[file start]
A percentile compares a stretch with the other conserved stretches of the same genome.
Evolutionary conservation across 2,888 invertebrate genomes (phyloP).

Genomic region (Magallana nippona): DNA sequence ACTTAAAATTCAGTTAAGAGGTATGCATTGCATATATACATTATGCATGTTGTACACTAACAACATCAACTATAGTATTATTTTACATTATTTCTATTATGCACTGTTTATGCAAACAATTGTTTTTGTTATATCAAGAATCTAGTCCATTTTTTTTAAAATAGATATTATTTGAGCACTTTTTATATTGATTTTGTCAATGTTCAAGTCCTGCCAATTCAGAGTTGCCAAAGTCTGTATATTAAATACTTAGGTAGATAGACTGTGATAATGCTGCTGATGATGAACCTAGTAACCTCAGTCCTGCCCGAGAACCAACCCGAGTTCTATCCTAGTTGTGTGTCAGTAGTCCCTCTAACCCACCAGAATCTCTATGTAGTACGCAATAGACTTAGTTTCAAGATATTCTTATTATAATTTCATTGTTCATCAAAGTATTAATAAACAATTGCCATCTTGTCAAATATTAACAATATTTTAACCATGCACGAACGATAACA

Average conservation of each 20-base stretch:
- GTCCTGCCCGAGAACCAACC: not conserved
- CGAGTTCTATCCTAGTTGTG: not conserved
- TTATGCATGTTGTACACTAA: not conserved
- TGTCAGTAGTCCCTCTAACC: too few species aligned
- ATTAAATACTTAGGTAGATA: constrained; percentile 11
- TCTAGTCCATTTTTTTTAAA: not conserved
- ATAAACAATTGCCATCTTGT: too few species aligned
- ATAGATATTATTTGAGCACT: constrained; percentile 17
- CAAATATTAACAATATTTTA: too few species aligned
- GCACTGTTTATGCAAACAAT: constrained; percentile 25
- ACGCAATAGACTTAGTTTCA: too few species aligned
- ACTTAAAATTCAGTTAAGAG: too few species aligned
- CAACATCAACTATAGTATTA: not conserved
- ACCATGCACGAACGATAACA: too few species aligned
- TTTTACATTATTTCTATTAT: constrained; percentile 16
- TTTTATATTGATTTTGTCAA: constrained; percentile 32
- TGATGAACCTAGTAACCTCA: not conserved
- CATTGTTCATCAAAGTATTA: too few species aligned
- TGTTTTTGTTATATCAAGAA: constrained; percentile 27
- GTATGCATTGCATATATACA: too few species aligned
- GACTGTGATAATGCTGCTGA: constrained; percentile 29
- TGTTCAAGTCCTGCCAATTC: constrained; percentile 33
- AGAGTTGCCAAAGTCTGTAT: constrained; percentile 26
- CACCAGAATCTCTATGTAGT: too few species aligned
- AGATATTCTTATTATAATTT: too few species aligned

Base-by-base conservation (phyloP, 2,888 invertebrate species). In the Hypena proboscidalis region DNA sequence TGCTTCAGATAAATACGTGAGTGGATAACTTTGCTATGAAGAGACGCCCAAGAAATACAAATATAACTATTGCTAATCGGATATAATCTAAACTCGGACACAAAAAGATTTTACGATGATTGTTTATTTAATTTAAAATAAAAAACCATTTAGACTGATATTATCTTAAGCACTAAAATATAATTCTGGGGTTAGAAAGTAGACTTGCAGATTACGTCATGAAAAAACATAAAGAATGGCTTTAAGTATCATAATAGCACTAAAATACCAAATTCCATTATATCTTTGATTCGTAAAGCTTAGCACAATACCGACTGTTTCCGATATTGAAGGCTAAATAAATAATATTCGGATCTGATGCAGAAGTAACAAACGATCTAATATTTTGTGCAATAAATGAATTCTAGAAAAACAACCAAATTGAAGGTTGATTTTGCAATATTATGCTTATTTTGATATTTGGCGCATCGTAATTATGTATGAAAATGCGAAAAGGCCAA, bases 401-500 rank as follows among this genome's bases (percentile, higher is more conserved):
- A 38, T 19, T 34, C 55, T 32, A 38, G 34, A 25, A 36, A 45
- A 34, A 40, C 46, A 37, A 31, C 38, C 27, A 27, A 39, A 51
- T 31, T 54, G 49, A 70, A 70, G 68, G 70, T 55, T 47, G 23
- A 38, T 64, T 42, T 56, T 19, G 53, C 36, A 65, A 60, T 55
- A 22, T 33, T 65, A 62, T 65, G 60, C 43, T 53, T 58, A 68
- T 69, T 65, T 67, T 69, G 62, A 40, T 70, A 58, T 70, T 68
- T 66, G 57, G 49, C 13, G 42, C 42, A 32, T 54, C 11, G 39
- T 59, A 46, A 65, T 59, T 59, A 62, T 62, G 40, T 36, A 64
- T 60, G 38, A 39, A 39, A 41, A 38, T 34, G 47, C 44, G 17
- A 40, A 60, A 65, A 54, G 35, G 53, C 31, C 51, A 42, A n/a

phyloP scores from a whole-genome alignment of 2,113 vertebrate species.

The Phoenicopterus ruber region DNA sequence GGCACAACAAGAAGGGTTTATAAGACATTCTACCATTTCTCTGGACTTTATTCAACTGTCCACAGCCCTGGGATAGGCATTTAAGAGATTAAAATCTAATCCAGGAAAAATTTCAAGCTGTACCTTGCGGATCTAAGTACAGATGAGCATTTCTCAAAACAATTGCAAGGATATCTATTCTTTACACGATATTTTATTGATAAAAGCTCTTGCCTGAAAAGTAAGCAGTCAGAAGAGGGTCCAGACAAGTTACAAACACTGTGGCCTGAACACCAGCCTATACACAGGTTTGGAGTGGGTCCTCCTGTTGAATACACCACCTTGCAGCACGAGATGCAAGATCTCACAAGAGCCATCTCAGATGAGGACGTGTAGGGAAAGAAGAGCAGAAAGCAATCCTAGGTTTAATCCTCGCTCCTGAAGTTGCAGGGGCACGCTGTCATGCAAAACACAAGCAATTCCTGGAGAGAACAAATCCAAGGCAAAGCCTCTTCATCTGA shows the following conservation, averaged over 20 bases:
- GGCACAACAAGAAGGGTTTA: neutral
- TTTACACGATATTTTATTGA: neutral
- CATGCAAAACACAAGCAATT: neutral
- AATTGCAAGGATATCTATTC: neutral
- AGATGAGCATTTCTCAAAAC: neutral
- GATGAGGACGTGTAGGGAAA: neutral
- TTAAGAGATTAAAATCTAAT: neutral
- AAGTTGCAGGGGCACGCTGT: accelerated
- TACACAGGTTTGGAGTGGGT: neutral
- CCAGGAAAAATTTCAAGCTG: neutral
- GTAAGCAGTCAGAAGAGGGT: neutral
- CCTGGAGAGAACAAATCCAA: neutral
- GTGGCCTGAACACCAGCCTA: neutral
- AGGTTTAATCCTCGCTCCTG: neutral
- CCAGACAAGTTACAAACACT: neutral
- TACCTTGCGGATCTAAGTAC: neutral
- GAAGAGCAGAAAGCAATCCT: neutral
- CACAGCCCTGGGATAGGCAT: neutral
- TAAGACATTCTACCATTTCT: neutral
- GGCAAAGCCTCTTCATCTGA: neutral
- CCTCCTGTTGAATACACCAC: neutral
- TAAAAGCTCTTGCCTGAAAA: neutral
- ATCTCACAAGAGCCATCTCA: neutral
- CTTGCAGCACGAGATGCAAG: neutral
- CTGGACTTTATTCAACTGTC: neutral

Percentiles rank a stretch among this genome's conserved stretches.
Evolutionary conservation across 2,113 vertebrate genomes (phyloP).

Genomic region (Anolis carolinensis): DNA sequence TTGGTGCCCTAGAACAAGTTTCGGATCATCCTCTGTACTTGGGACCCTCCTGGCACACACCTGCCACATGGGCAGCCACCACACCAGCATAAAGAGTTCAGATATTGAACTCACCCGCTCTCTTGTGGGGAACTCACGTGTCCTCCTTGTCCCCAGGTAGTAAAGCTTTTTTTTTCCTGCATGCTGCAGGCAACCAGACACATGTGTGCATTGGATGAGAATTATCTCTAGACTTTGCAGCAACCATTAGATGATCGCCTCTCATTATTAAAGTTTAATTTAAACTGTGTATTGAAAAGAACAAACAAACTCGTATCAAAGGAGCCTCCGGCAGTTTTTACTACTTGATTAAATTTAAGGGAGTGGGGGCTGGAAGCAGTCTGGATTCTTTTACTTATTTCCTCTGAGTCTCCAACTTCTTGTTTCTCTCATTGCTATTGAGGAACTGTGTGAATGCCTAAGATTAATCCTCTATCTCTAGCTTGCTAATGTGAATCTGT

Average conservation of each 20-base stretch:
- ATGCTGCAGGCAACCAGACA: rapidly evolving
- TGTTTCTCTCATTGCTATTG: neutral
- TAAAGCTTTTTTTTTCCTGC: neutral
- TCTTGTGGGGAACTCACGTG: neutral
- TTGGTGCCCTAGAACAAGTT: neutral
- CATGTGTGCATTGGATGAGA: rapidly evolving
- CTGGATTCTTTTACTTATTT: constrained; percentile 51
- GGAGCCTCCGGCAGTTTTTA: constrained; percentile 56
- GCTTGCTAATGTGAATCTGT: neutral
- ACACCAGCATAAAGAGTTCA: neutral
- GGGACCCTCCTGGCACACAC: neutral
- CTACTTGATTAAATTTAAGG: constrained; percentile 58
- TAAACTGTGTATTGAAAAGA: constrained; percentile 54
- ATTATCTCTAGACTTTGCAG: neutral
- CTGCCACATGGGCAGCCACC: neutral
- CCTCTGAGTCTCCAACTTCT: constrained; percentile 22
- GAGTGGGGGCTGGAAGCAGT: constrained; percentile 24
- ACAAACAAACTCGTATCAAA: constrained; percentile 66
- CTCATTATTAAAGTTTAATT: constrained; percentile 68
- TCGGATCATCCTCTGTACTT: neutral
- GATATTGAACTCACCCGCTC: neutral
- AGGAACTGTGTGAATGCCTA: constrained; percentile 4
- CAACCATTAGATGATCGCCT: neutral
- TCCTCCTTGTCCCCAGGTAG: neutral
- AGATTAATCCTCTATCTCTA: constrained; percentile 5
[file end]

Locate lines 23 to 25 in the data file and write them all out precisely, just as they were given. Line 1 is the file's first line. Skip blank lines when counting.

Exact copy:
- TGTTTTTGTTATATCAAGAA: constrained; percentile 27
- GTATGCATTGCATATATACA: too few species aligned
- GACTGTGATAATGCTGCTGA: constrained; percentile 29